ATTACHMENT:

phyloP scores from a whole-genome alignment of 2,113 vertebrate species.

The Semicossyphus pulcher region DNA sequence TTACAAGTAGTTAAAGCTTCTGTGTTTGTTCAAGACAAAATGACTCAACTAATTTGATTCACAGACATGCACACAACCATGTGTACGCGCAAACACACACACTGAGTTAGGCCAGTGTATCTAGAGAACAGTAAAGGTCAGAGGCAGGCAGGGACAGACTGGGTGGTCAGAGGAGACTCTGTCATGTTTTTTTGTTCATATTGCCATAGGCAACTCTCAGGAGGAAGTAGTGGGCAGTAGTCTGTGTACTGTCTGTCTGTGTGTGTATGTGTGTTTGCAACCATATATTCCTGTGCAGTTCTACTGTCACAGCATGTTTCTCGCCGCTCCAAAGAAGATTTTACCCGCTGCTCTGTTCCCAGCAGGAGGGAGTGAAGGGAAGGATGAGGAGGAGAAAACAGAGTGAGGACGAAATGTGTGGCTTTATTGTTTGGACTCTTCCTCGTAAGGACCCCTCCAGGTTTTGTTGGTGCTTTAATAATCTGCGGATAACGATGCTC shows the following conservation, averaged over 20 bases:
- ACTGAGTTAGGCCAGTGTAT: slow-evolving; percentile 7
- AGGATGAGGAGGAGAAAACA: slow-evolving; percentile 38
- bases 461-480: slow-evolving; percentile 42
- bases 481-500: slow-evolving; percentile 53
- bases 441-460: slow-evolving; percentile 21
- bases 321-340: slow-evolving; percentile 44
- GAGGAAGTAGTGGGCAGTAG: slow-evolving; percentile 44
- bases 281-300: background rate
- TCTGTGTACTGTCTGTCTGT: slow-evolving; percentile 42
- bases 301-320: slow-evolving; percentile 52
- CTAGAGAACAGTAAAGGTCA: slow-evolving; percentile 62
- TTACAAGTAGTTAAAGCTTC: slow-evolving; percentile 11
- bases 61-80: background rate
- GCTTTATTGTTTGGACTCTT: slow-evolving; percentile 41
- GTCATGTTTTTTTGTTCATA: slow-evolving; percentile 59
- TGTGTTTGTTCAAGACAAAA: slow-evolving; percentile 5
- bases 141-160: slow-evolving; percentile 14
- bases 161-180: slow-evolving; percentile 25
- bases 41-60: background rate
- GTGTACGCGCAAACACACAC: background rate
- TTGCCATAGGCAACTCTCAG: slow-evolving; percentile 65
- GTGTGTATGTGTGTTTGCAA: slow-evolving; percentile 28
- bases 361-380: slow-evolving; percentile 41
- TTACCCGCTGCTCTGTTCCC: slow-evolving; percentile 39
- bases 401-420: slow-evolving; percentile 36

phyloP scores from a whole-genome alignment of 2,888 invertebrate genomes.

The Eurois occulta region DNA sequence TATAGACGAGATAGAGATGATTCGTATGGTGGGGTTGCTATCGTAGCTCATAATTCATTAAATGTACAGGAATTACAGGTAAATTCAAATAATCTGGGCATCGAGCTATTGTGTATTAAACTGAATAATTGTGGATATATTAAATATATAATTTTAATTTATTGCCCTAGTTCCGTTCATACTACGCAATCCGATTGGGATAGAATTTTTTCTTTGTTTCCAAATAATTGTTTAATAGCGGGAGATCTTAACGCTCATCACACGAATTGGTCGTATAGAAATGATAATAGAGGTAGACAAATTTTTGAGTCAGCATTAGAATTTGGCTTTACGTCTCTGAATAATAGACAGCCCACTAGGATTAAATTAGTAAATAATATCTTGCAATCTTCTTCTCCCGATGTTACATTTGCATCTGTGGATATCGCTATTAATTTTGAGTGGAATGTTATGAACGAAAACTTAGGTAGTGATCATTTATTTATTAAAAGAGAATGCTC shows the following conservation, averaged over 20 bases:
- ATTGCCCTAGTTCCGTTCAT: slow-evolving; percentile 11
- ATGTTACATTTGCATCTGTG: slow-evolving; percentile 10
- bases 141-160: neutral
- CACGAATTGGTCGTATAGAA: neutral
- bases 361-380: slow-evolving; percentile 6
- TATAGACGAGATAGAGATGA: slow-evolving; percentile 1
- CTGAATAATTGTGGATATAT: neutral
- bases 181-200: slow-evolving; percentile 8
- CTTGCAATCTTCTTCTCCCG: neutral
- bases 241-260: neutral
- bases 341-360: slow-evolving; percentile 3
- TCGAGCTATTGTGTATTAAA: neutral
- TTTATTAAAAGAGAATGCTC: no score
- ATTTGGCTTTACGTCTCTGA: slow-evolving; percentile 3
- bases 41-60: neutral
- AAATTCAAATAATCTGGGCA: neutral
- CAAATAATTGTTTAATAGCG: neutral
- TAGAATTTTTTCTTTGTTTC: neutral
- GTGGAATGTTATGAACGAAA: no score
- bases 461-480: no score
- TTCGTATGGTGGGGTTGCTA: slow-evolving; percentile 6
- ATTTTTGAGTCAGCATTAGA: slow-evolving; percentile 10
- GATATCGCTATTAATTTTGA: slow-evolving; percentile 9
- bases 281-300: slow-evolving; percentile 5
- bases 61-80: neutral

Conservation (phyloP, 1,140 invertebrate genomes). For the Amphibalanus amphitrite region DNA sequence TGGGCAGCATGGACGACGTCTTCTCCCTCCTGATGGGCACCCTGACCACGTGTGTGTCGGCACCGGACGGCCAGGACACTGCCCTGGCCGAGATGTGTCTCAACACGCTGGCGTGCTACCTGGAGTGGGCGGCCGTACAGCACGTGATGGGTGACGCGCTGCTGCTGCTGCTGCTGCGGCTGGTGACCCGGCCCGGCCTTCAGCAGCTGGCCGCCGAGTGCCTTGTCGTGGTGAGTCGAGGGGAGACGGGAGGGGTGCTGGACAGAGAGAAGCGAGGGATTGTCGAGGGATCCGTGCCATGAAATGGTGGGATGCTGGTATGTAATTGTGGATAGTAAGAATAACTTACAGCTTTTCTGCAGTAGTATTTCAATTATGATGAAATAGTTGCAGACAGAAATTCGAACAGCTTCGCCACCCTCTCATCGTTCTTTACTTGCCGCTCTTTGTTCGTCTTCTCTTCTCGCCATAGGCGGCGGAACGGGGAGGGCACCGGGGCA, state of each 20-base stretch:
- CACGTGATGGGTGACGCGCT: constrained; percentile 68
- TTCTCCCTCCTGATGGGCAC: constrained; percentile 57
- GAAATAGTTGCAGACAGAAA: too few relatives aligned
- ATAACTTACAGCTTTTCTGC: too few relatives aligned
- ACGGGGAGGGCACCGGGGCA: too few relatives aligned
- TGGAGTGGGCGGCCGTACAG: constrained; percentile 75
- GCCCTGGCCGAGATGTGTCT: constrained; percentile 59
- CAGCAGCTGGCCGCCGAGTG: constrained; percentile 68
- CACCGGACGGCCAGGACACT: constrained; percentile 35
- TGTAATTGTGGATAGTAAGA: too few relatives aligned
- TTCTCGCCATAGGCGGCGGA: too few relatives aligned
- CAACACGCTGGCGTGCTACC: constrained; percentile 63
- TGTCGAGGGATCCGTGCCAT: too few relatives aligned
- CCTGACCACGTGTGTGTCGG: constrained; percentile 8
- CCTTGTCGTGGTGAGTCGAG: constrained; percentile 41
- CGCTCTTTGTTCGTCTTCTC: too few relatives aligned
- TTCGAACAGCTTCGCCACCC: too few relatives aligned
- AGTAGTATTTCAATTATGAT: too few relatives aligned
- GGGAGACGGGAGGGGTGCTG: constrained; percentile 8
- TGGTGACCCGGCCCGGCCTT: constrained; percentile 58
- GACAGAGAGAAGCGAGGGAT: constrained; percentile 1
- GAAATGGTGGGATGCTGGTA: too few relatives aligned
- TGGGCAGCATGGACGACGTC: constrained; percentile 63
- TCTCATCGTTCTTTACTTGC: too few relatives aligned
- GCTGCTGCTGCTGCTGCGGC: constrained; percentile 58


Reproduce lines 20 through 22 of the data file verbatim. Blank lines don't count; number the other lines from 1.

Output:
- bases 161-180: slow-evolving; percentile 25
- bases 41-60: background rate
- GTGTACGCGCAAACACACAC: background rate